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sharpiefan
09-27-2018, 07:47 AM
There's something mysterious coming up from the frozen ground in Antarctica, and it could break physics as we know it.

Physicists don't know what it is exactly. But they do know it's some sort of cosmic ray a high-energy particle that's blasted its way through space, into the Earth, and back out again. But the particles physicists know about the collection of particles that make up what scientists call the Standard Model (SM) of particle physics shouldn't be able to do that. Sure, there are low-energy neutrinos that can pierce through miles upon miles of rock unaffected. But high-energy neutrinos, as well as other high-energy particles, have "large cross-sections." That means that they'll almost always crash into something soon after zipping into the Earth and never make it out the other side.

And yet, since March 2016, researchers have been puzzling over two events in Antarctica where cosmic rays did burst out from the Earth, and were detected by NASA's Antarctic Impulsive Transient Antenna (ANITA) a balloon-borne antenna drifting over the southern continent.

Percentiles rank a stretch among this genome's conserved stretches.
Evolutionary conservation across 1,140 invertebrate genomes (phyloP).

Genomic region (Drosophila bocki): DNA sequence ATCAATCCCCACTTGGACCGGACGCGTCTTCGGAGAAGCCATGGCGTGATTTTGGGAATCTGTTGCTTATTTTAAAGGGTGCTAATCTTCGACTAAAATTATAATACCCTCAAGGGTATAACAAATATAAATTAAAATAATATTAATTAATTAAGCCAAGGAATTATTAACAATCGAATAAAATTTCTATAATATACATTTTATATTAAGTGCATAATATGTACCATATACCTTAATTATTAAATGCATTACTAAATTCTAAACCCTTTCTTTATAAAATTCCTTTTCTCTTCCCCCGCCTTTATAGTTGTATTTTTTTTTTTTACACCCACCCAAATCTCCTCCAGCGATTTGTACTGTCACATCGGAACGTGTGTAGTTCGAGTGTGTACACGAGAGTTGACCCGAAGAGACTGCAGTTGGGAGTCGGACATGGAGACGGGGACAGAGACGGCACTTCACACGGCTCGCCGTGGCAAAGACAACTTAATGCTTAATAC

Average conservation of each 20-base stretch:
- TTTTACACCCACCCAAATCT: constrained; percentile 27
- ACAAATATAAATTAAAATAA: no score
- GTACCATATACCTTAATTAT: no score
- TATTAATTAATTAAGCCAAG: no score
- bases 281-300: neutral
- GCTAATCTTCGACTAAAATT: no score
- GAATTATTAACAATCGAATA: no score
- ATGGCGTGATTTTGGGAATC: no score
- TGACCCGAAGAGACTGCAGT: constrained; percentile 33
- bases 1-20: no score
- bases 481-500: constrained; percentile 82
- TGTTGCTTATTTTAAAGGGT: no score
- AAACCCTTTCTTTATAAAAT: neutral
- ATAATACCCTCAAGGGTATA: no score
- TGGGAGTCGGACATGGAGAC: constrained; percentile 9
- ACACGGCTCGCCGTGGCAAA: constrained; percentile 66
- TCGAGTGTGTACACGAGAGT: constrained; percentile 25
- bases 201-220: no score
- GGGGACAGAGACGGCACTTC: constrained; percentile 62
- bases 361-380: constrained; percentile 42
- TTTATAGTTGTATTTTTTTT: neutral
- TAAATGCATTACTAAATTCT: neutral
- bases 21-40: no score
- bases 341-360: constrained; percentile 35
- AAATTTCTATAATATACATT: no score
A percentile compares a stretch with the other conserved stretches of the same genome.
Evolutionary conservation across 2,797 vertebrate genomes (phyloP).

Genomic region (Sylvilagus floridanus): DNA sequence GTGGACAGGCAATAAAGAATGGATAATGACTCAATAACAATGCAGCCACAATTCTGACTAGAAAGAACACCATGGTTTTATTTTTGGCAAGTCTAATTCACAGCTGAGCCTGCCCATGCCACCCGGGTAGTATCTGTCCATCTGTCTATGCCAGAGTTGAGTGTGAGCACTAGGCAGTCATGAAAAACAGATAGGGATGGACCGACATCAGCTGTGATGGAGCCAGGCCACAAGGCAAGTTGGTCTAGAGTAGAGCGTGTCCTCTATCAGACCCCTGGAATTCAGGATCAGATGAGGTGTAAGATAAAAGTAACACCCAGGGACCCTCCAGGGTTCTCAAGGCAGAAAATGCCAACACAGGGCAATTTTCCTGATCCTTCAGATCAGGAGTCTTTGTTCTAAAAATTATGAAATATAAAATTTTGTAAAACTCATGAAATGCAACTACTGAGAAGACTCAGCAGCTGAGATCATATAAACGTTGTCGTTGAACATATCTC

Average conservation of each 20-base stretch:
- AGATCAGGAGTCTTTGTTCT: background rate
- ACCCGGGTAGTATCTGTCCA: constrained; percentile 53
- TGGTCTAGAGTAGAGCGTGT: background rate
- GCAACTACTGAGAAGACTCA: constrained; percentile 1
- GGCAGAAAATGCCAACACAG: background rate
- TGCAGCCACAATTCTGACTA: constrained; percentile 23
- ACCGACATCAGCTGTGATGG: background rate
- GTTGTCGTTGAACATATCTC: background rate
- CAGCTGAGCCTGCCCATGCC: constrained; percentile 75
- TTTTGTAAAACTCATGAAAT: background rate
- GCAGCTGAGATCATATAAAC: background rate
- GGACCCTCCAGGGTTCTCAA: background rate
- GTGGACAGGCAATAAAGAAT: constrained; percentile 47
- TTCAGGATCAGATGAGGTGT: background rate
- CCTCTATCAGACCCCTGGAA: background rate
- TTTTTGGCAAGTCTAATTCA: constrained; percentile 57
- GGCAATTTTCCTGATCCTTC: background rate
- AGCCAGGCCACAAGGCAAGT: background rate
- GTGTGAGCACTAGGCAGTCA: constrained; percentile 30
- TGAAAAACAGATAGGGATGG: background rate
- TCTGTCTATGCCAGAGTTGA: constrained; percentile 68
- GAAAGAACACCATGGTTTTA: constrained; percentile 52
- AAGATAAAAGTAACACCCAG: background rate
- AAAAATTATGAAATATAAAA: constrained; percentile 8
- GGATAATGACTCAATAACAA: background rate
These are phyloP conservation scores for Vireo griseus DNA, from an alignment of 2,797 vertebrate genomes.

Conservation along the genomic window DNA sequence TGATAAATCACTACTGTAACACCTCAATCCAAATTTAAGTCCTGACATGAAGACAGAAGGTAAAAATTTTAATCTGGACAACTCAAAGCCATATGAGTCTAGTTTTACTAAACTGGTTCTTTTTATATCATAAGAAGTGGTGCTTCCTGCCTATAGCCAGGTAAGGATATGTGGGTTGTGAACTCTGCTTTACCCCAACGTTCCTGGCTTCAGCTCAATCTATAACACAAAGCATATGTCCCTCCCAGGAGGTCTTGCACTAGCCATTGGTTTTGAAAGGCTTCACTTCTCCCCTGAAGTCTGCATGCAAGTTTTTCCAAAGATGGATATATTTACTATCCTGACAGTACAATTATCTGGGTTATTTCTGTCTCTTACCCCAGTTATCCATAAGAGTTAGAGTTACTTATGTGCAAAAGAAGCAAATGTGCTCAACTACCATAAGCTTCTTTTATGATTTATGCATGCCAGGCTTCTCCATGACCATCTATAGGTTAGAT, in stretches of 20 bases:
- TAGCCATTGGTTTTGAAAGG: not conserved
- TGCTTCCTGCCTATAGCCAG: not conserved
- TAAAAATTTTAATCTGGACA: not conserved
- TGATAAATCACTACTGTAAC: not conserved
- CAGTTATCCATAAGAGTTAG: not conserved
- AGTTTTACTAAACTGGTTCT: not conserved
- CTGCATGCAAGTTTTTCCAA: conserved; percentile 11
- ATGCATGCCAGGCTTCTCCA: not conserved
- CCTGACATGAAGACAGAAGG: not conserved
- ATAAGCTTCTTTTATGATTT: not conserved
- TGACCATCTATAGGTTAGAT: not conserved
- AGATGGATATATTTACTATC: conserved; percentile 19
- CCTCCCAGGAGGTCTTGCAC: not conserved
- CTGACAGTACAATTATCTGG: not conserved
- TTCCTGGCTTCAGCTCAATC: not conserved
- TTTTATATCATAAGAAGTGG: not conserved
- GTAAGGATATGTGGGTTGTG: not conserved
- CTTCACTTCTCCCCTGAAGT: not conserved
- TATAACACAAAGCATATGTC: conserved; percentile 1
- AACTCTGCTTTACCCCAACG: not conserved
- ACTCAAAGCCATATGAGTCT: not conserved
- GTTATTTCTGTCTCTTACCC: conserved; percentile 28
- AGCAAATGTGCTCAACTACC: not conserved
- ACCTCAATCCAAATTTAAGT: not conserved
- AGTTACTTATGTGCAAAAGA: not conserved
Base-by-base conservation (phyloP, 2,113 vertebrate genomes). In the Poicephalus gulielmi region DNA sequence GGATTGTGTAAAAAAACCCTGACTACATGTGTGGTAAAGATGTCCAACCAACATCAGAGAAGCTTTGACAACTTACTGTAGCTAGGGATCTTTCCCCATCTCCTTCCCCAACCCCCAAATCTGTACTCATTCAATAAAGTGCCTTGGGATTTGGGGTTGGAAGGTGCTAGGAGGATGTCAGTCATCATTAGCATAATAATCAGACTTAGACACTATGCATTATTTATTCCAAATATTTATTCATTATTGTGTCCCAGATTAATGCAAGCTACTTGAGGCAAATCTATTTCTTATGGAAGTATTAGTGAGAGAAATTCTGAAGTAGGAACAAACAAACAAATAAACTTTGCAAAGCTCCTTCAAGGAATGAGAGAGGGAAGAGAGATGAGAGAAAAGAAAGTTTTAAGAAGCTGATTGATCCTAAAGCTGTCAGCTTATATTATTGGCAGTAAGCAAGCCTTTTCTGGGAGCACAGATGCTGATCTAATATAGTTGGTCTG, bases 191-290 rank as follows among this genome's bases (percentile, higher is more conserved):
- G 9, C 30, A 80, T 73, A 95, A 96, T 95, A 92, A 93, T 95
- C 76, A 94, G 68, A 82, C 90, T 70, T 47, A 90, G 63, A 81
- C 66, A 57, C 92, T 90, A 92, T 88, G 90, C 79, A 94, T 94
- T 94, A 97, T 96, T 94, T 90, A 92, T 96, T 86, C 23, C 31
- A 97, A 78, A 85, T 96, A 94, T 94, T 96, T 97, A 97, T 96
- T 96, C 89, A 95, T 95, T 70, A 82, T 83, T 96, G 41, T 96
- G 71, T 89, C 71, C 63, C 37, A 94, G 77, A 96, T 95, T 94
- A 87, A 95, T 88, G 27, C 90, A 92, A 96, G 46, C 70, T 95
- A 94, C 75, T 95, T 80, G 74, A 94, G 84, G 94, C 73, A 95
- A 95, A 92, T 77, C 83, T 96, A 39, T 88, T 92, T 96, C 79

ANITA is designed to hunt cosmic rays from outer space, so the high-energy neutrino community was buzzing with excitement when the instrument detected particles that seemed to be blasting up from Earth instead of zooming down from space. Because cosmic rays shouldn't do that, scientists began to wonder whether these mysterious beams are made of particles never seen before.



Bizarre Particles Keep Flying Out of Antarctica's Ice, and They Might Shatter Modern Physics (LINK) (https://www.livescience.com/63692-standard-model-broken-supersymmetry-new-physics.html)


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Paul Pless
09-27-2018, 07:50 AM
https://vignette.wikia.nocookie.net/x-files/images/4/40/Mulder_Scully_Antarctica_Fight_the_Future.jpg/revision/latest?cb=20130909032300

Rum_Pirate
09-27-2018, 09:09 AM
Could the rays be reflected off of the snow or ice or rocks?